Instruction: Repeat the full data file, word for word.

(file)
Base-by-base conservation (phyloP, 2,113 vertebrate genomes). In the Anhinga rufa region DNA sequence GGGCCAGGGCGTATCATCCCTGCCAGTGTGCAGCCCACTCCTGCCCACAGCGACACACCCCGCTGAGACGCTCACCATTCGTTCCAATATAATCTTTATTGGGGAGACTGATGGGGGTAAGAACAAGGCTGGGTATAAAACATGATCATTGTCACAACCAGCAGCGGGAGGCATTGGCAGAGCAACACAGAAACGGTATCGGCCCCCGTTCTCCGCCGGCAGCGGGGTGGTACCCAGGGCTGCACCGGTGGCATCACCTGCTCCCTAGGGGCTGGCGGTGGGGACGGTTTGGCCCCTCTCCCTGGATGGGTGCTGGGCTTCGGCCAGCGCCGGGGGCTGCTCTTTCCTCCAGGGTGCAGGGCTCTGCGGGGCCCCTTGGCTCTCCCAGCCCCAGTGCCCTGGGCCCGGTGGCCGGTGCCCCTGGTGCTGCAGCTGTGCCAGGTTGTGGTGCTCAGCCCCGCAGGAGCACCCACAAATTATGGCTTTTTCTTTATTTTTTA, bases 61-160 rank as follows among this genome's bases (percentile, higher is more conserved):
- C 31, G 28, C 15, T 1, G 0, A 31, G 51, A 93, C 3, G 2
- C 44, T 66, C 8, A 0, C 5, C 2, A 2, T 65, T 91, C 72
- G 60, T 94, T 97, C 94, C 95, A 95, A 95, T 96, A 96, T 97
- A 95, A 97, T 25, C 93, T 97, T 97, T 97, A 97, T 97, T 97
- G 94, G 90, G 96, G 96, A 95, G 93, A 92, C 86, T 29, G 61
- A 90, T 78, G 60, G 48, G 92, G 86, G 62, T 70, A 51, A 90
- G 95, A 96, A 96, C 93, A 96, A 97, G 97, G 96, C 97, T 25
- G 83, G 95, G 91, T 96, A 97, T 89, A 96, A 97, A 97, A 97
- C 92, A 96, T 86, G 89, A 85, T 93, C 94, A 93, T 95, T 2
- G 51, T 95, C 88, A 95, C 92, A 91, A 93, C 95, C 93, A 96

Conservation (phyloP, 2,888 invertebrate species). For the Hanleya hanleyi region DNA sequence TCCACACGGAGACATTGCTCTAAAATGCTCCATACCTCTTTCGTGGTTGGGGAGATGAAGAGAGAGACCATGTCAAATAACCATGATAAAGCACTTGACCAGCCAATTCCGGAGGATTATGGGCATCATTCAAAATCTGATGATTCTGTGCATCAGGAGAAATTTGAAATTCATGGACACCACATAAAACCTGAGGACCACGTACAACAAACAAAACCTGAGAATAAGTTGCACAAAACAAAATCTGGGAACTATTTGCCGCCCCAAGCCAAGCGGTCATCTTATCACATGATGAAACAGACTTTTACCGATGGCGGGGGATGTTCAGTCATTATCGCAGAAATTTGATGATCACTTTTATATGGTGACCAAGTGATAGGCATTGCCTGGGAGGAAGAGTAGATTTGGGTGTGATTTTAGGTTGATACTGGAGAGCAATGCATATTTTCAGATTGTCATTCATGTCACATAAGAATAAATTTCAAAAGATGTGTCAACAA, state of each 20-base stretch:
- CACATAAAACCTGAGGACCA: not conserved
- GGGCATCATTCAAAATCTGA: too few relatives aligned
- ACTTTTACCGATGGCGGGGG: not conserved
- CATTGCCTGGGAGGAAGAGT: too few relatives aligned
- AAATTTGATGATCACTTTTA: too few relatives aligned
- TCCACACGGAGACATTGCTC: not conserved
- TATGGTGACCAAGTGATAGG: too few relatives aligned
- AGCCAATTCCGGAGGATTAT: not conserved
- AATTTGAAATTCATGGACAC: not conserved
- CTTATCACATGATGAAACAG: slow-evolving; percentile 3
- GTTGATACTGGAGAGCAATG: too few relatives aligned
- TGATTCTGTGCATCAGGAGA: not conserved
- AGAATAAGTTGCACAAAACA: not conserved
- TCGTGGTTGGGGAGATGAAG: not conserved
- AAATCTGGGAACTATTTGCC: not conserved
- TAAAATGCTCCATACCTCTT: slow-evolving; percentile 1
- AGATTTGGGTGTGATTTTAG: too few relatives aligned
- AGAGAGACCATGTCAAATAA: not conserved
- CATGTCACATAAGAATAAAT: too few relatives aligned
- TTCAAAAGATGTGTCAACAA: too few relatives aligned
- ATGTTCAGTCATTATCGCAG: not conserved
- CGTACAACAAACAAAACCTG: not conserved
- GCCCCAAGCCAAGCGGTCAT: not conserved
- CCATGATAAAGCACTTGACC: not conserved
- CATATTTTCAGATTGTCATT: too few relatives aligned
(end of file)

Base-by-base conservation (phyloP, 2,113 vertebrate genomes). In the Anhinga rufa region DNA sequence GGGCCAGGGCGTATCATCCCTGCCAGTGTGCAGCCCACTCCTGCCCACAGCGACACACCCCGCTGAGACGCTCACCATTCGTTCCAATATAATCTTTATTGGGGAGACTGATGGGGGTAAGAACAAGGCTGGGTATAAAACATGATCATTGTCACAACCAGCAGCGGGAGGCATTGGCAGAGCAACACAGAAACGGTATCGGCCCCCGTTCTCCGCCGGCAGCGGGGTGGTACCCAGGGCTGCACCGGTGGCATCACCTGCTCCCTAGGGGCTGGCGGTGGGGACGGTTTGGCCCCTCTCCCTGGATGGGTGCTGGGCTTCGGCCAGCGCCGGGGGCTGCTCTTTCCTCCAGGGTGCAGGGCTCTGCGGGGCCCCTTGGCTCTCCCAGCCCCAGTGCCCTGGGCCCGGTGGCCGGTGCCCCTGGTGCTGCAGCTGTGCCAGGTTGTGGTGCTCAGCCCCGCAGGAGCACCCACAAATTATGGCTTTTTCTTTATTTTTTA, bases 61-160 rank as follows among this genome's bases (percentile, higher is more conserved):
- C 31, G 28, C 15, T 1, G 0, A 31, G 51, A 93, C 3, G 2
- C 44, T 66, C 8, A 0, C 5, C 2, A 2, T 65, T 91, C 72
- G 60, T 94, T 97, C 94, C 95, A 95, A 95, T 96, A 96, T 97
- A 95, A 97, T 25, C 93, T 97, T 97, T 97, A 97, T 97, T 97
- G 94, G 90, G 96, G 96, A 95, G 93, A 92, C 86, T 29, G 61
- A 90, T 78, G 60, G 48, G 92, G 86, G 62, T 70, A 51, A 90
- G 95, A 96, A 96, C 93, A 96, A 97, G 97, G 96, C 97, T 25
- G 83, G 95, G 91, T 96, A 97, T 89, A 96, A 97, A 97, A 97
- C 92, A 96, T 86, G 89, A 85, T 93, C 94, A 93, T 95, T 2
- G 51, T 95, C 88, A 95, C 92, A 91, A 93, C 95, C 93, A 96

Conservation (phyloP, 2,888 invertebrate species). For the Hanleya hanleyi region DNA sequence TCCACACGGAGACATTGCTCTAAAATGCTCCATACCTCTTTCGTGGTTGGGGAGATGAAGAGAGAGACCATGTCAAATAACCATGATAAAGCACTTGACCAGCCAATTCCGGAGGATTATGGGCATCATTCAAAATCTGATGATTCTGTGCATCAGGAGAAATTTGAAATTCATGGACACCACATAAAACCTGAGGACCACGTACAACAAACAAAACCTGAGAATAAGTTGCACAAAACAAAATCTGGGAACTATTTGCCGCCCCAAGCCAAGCGGTCATCTTATCACATGATGAAACAGACTTTTACCGATGGCGGGGGATGTTCAGTCATTATCGCAGAAATTTGATGATCACTTTTATATGGTGACCAAGTGATAGGCATTGCCTGGGAGGAAGAGTAGATTTGGGTGTGATTTTAGGTTGATACTGGAGAGCAATGCATATTTTCAGATTGTCATTCATGTCACATAAGAATAAATTTCAAAAGATGTGTCAACAA, state of each 20-base stretch:
- CACATAAAACCTGAGGACCA: not conserved
- GGGCATCATTCAAAATCTGA: too few relatives aligned
- ACTTTTACCGATGGCGGGGG: not conserved
- CATTGCCTGGGAGGAAGAGT: too few relatives aligned
- AAATTTGATGATCACTTTTA: too few relatives aligned
- TCCACACGGAGACATTGCTC: not conserved
- TATGGTGACCAAGTGATAGG: too few relatives aligned
- AGCCAATTCCGGAGGATTAT: not conserved
- AATTTGAAATTCATGGACAC: not conserved
- CTTATCACATGATGAAACAG: slow-evolving; percentile 3
- GTTGATACTGGAGAGCAATG: too few relatives aligned
- TGATTCTGTGCATCAGGAGA: not conserved
- AGAATAAGTTGCACAAAACA: not conserved
- TCGTGGTTGGGGAGATGAAG: not conserved
- AAATCTGGGAACTATTTGCC: not conserved
- TAAAATGCTCCATACCTCTT: slow-evolving; percentile 1
- AGATTTGGGTGTGATTTTAG: too few relatives aligned
- AGAGAGACCATGTCAAATAA: not conserved
- CATGTCACATAAGAATAAAT: too few relatives aligned
- TTCAAAAGATGTGTCAACAA: too few relatives aligned
- ATGTTCAGTCATTATCGCAG: not conserved
- CGTACAACAAACAAAACCTG: not conserved
- GCCCCAAGCCAAGCGGTCAT: not conserved
- CCATGATAAAGCACTTGACC: not conserved
- CATATTTTCAGATTGTCATT: too few relatives aligned